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Phase III+: The University is open for expanded research operations; only authorized personnel will be admitted on campus. More info here.
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Phase III+: The University is open for expanded research operations; only authorized personnel will be admitted on campus. More info here.

Data for the People

Data for the People: Season 2

Register for episodes in season 2!

  • Episodes 1-4 will focus on primary scientific literature. Episode 5 is a Town Hall discussion to reflect on how our understandings of social behavior manifests in our daily lives.

Season 2 Details

After 18+ months of the COVID-19 pandemic, our entire world had to alter our own social behavior to reduce the spread of disease. While social distancing has proved incredibly helpful in stopping the spread of COVID-19, it has also caused many to re-evaluate the importance of social connections amongst humans, especially in times of crisis.

Luckily for us, humans aren’t the only organisms that rely on social connections. During this season of D4P, we will explore what social behavior means in non-human animals like flies, nematode worms, and ants. These organisms are capable of adapting their own social behaviors based on the environments that they are in. During this series we will wonder “What does it mean to be social?”, “What animals are capable of social behavior?”, and most importantly, “What can we learn from animals about social behavior?”

Coming up

March 23, 4pm – 5pm D4P:Social Behavior Town Hall. Join Lindsey, Chad, Taylor, and Sofia for a chance to chat and ask questions on how we can synthesize and scrutinize all that we learned from this series as it relates to human behavior.

Register for the D4P Townhall

Previous D4P: Social Behavior Events

Lindsey HeadshotJanuary 19, 4pm – 5pm “Immune challenges increase network centrality in a queenless ant,” presented by Lindsey Lopes, Graduate Fellow in the Laboratory of Social Evolution and Behavior (Head of Lab: Daniel Kronauer). PDF.

Chad HeadshotFebruary 2, 4pm – 5pm “Social communication of predator-induced changes in Drosophila behavior and germ line physiology” presented by Chad Morton, Graduate Fellow in the Laboratory of Neurophysiology and Behavior (Head of Lab: Vanessa Ruta). PDF.

Taylor HeadshotFebruary 16, 4pm – 5pm “Colony expansions underlie the evolution of army ant mass raiding” presented by Taylor Hart, Graduate Fellow in the Laboratory of Social Evolution and Behavior (Head of Lab: Daniel Kronauer). PDF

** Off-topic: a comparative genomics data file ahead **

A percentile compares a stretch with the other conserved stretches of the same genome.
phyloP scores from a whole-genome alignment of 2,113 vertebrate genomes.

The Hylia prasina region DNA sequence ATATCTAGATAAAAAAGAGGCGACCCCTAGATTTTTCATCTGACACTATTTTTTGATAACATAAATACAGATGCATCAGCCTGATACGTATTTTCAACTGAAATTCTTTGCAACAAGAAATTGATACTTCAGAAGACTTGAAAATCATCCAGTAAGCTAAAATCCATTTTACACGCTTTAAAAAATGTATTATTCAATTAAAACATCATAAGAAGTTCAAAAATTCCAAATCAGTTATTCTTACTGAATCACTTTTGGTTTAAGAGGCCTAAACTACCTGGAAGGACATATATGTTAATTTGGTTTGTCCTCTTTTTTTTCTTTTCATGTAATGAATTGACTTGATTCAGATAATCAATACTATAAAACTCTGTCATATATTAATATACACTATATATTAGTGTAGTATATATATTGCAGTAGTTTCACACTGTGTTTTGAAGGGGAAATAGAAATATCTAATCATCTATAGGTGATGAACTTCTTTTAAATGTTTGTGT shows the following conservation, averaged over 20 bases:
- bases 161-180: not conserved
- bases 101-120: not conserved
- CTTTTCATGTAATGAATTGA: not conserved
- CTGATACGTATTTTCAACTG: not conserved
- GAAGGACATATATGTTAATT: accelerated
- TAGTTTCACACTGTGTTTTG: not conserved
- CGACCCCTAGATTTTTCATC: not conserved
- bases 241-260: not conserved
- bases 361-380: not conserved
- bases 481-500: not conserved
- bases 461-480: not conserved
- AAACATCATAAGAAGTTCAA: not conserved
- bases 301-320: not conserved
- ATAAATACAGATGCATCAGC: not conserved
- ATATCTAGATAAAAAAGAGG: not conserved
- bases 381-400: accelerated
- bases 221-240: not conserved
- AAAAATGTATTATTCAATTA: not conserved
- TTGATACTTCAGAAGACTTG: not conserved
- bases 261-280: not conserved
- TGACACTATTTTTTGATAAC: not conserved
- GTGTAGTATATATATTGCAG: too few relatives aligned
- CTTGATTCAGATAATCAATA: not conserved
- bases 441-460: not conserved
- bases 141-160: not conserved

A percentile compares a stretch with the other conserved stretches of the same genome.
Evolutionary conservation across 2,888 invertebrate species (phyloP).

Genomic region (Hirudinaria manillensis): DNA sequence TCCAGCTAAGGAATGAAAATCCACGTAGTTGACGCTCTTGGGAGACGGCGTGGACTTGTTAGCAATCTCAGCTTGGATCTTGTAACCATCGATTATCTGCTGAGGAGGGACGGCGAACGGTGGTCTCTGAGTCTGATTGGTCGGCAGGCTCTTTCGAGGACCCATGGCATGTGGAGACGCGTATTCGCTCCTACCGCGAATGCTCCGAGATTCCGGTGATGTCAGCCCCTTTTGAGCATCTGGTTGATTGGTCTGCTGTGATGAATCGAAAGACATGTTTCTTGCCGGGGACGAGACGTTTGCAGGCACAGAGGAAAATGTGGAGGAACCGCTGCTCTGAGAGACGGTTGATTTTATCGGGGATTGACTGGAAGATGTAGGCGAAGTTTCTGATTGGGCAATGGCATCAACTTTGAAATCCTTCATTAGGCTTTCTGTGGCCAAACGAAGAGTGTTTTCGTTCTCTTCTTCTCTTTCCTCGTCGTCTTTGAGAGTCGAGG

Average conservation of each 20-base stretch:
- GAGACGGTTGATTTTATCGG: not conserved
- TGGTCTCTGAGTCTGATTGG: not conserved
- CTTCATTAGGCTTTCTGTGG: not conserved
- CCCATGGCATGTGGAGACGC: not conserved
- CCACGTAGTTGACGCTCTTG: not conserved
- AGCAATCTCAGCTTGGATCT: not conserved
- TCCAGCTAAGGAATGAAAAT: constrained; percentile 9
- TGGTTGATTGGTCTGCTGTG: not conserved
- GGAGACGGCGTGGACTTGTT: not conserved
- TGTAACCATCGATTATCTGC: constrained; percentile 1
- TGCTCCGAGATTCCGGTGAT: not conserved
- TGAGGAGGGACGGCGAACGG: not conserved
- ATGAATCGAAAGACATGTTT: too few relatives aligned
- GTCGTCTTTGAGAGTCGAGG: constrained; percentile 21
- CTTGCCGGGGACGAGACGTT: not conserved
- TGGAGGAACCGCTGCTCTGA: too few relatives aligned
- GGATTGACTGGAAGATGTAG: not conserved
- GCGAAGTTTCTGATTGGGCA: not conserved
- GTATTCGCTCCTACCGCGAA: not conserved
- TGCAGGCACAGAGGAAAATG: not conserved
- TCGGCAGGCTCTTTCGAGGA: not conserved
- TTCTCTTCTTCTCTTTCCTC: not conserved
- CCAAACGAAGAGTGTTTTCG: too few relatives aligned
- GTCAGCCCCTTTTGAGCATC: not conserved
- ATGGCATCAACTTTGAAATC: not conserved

Sofia HeadshotMarch 9, 4pm – 5pm “Shared behavioral mechanisms underlie C. elegans aggregation and swarming” presented by Sofia Avritzer, Graduate Fellow in the Laboratory of Integrative Brain Function (Head of Lab: Gaby Maimon). PDF.

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About D4P

Everyone has a right to access primary scientific information and the opportunity to explore how science connects to our society.

Data for the People (D4P) is an interactive web-series that invites all people to engage with relevant scientific research topics, presented by scientists from our communities. Information is sourced directly from primary scientific literature and explored in a way that maintains the rigor of the research while eliminating inaccessible jargon. 

D4P sessions are presented by scientists who enroll in our D4P Fellowship program and work through a science communication and engagement training period that combines theory, practice, and direct feedback for iteration and skills development.

D4P is presented as a related collection of 3-5 live online events, occurring over a time span of 4-6 weeks, and comprise a themed season (i.e. COVID-19 or Food Science). Events are recorded and uploaded to YouTube as a D4P episode that can be accessed at any time in the future. Each season will culminate in a town hall-style event that demonstrates the ways in which a specific scientific theme can connect to our society. Registration for each D4P event is free and open to anyone who is interested in attending.

Catch up on previous seasons here. If you’d like to stay in the loop for future events, subscribe to our Data for the People newsletter